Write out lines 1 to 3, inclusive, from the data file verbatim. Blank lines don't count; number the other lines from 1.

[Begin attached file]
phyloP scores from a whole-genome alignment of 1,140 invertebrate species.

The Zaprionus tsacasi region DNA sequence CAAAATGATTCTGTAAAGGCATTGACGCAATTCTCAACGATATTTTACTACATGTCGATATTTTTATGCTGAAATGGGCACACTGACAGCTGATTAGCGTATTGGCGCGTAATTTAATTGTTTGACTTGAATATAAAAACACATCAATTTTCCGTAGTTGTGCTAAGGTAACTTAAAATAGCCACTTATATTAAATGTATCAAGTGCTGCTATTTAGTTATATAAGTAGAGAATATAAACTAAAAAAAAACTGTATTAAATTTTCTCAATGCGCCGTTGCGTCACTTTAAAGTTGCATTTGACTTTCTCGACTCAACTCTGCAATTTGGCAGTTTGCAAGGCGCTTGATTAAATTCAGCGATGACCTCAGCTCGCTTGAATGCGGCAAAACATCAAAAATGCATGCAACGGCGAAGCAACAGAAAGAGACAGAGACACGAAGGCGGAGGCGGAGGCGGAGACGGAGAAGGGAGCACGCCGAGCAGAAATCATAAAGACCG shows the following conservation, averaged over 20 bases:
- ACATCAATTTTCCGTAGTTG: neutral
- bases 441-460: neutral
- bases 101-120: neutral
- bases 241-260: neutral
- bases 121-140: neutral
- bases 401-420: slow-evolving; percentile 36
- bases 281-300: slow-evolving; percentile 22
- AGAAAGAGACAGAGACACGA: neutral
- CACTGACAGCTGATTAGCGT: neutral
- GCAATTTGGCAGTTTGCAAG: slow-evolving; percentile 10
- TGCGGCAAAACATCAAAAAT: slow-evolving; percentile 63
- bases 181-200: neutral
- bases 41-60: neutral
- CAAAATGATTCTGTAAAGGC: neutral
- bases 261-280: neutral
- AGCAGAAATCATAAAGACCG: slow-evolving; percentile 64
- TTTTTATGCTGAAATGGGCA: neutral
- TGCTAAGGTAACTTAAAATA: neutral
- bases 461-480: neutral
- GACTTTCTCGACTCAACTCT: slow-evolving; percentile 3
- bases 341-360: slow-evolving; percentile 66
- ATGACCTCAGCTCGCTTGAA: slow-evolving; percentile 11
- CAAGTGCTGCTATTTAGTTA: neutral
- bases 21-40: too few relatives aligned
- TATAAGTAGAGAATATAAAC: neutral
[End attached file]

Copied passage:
phyloP scores from a whole-genome alignment of 1,140 invertebrate species.

The Zaprionus tsacasi region DNA sequence CAAAATGATTCTGTAAAGGCATTGACGCAATTCTCAACGATATTTTACTACATGTCGATATTTTTATGCTGAAATGGGCACACTGACAGCTGATTAGCGTATTGGCGCGTAATTTAATTGTTTGACTTGAATATAAAAACACATCAATTTTCCGTAGTTGTGCTAAGGTAACTTAAAATAGCCACTTATATTAAATGTATCAAGTGCTGCTATTTAGTTATATAAGTAGAGAATATAAACTAAAAAAAAACTGTATTAAATTTTCTCAATGCGCCGTTGCGTCACTTTAAAGTTGCATTTGACTTTCTCGACTCAACTCTGCAATTTGGCAGTTTGCAAGGCGCTTGATTAAATTCAGCGATGACCTCAGCTCGCTTGAATGCGGCAAAACATCAAAAATGCATGCAACGGCGAAGCAACAGAAAGAGACAGAGACACGAAGGCGGAGGCGGAGGCGGAGACGGAGAAGGGAGCACGCCGAGCAGAAATCATAAAGACCG shows the following conservation, averaged over 20 bases:
- ACATCAATTTTCCGTAGTTG: neutral